There are some lovely elements at the start, including a double toss from her foot to begin. She throws high and captures the club while on the floor. Her split leg balance gives her an opportunity to show off her milling skills with an illusion spin to follow. There’s a sequence of more fouetté turns, spinning high on her toes and ends the routine with a strong throw and point to the audience. It’s an almost matched performance from qualification, losing only 0.05 in execution to score 27.600.
After the third rotation, Louise is in 9th place, and the excitement builds for the final and most recognisable piece of rhythmic apparatus, the ribbon.
Louise is thrilled to have a second chance to perform her specially choreographed routine which wowed the crowds during the qualification event. With Scotland the Brave on her ribbon – and pride in her heart – she finishes the competition strong with a score of 24.300, down from her score in the previous round.
Her fourth rotation routine is expressive to the core with some great apparatus control. She starts by throwing the ribbon high with an illusion spin, and continues to create atmosphere – with some clean lines, and brilliant coils and snakes. As we prepare for the return of the bagpipes, she lifts onto her toes and her next sequence is just as exciting as in qualification. She has a tangle with the ribbon during this section, but recovers well – throwing high again to perform her second section of traditional moves. Her skills creating shape with the ribbon in quick succession is good – with a tiny fumble over a grip adjustment meaning she’ll lose a couple of marks after the routine. Her final throw is powerful and the ribbon is caught with precision. With nine gymnasts still to compete, her score with ribbon of 24.300 brings her total to 104.600 – up 2.700 from qualification.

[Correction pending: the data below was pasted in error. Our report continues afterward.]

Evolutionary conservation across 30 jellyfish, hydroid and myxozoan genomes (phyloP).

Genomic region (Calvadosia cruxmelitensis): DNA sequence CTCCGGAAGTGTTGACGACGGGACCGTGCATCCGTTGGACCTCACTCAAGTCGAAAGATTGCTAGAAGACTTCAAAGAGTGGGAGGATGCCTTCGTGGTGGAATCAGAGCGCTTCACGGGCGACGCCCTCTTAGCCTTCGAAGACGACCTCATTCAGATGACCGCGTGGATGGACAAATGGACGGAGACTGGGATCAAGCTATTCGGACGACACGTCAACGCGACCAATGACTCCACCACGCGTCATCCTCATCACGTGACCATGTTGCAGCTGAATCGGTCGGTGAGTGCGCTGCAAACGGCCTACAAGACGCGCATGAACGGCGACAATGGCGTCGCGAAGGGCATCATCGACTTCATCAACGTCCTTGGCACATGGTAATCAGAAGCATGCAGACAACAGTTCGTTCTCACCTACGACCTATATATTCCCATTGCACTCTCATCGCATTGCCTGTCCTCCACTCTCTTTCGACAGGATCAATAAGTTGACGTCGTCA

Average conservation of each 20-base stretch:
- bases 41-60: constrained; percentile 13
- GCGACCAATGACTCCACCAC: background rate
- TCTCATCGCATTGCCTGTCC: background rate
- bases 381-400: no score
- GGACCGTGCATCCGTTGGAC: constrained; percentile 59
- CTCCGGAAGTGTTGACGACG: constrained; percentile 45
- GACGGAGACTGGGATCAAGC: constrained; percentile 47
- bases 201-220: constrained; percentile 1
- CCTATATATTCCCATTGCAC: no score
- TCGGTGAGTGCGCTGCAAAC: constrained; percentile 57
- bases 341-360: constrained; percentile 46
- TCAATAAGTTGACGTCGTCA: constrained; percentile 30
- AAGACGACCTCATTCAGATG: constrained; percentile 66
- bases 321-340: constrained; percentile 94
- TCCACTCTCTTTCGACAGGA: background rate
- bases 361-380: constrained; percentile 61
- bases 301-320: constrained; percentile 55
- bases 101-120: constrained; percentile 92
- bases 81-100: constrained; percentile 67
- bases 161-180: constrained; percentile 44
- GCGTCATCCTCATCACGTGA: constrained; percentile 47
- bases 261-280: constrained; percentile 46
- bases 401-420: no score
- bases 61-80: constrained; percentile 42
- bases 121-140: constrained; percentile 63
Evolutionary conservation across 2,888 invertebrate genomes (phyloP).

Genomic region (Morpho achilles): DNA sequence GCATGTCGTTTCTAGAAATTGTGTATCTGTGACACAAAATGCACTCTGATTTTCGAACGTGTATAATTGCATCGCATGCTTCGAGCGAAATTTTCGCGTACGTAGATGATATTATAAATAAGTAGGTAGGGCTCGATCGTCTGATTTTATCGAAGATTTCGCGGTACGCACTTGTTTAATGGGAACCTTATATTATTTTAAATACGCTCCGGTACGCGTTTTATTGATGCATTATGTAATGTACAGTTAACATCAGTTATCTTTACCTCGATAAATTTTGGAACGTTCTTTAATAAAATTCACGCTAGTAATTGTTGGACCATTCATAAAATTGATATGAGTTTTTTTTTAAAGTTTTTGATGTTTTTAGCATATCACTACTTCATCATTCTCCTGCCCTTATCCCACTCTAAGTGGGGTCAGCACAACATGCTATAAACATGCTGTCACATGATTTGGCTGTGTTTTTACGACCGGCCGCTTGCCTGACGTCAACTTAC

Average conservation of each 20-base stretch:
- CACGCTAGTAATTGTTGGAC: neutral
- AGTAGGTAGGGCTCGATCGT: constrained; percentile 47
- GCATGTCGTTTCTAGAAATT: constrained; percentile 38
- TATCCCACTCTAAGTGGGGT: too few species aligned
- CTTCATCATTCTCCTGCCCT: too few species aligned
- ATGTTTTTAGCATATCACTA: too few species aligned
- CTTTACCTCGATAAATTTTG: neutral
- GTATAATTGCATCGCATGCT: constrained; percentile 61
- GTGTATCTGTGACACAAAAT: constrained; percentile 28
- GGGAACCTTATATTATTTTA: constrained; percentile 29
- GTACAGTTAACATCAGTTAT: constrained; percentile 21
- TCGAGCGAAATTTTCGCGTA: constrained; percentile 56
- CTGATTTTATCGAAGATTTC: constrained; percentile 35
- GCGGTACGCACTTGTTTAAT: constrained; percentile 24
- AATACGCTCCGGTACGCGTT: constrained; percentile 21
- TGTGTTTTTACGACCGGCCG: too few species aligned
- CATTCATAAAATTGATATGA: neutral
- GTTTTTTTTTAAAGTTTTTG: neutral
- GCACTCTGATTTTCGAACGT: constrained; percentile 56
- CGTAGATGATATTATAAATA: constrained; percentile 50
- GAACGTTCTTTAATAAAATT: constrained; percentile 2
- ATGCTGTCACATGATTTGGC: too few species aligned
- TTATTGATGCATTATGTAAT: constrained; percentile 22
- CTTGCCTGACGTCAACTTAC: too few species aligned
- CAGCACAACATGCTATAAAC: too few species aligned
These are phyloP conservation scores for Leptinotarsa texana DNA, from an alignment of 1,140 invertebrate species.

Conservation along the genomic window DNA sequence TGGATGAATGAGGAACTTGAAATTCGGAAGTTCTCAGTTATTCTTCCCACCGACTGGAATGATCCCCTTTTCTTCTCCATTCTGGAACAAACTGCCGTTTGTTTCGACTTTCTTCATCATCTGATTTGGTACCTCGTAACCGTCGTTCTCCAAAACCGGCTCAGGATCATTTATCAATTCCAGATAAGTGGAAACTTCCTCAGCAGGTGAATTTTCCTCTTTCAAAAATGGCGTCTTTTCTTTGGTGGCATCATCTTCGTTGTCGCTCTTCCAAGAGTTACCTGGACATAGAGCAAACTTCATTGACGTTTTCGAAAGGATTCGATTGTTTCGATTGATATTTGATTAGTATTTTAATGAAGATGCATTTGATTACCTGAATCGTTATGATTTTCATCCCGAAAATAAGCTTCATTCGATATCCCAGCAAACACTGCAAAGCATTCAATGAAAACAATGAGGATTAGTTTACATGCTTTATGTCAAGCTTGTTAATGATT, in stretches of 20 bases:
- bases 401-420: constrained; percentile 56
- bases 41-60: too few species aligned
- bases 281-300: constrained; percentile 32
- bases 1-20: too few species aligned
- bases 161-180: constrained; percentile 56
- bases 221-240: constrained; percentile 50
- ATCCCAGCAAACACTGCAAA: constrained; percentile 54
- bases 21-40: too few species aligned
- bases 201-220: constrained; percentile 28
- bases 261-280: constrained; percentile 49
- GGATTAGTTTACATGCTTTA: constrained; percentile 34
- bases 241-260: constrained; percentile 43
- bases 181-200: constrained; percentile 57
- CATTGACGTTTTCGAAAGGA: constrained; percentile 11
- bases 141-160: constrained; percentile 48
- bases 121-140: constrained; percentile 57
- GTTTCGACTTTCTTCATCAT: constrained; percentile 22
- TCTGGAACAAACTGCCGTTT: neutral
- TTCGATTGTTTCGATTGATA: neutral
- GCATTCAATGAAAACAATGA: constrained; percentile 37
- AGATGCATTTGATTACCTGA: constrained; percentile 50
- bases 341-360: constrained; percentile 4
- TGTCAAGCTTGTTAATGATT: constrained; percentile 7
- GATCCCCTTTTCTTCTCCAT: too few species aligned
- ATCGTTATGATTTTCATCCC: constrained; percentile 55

After her performance in the all-around final, Louise said: “I’m feeling really good. I made a couple of little mistakes in qualification, so I was happy to correct those today and the audience was amazing again getting behind the routines. I went out with the aim of enjoying it and there was a little bit less pressure because I’d already done the qualification.
It was really exciting, I was a bit disappointed with hoop in qualification, I think with it being my first piece I was quite nervous so I was happy to put out a stronger performance today and I’m happy with my highest score on this in the last year.
“It’s really special to have the artistic gymnasts here in the crowd here to support me – they really have been supportive across the games. They were all asking me about the etiquette of a rhythmic competition, so that’s been really fun. I’m just really glad I’ve been able to go out there and achieve this, I hope it inspires some younger gymnasts back home.”
It’s an exciting and nail biting final few performances and its Marfa Ekimova from England who claims the top spot on the podium and the Commonwealth title scoring 112.300. She was part of the bronze medal winning team from the opening day and added an astonishing 3.550 points to her qualification score to become the first English gymnast to win an all-around medal since 1994, and the country’s first ever gold.
Anna Sokolova from Cyprus wins the silver just 0.200 behind Ekimova, and Australia’s Alexandra Kiro-Bogatyreva takes the bronze on 111.100. Louise finishes in an impressive 10th place in her first Commonwealth final.
Following eight fantastic days of competition so far, the gymnastics at Birmingham 2022 concludes on Saturday where Louise is competing to claim a medal in the clubs and ribbon finals. We wish her all the best.
Read more about Team Scotland's Games:
> Birmingham 2022 | Men's Artistic Day One
> Birmingham 2022 | Women's Artistic Day One
> Birmingham 2022 | Men's All-Around
> Birmingham 2022 | Women's All-Around
> Birmingham 2022 | Apparatus Finals Day One
> Birmingham 2022 | Rhythmic Qualifcation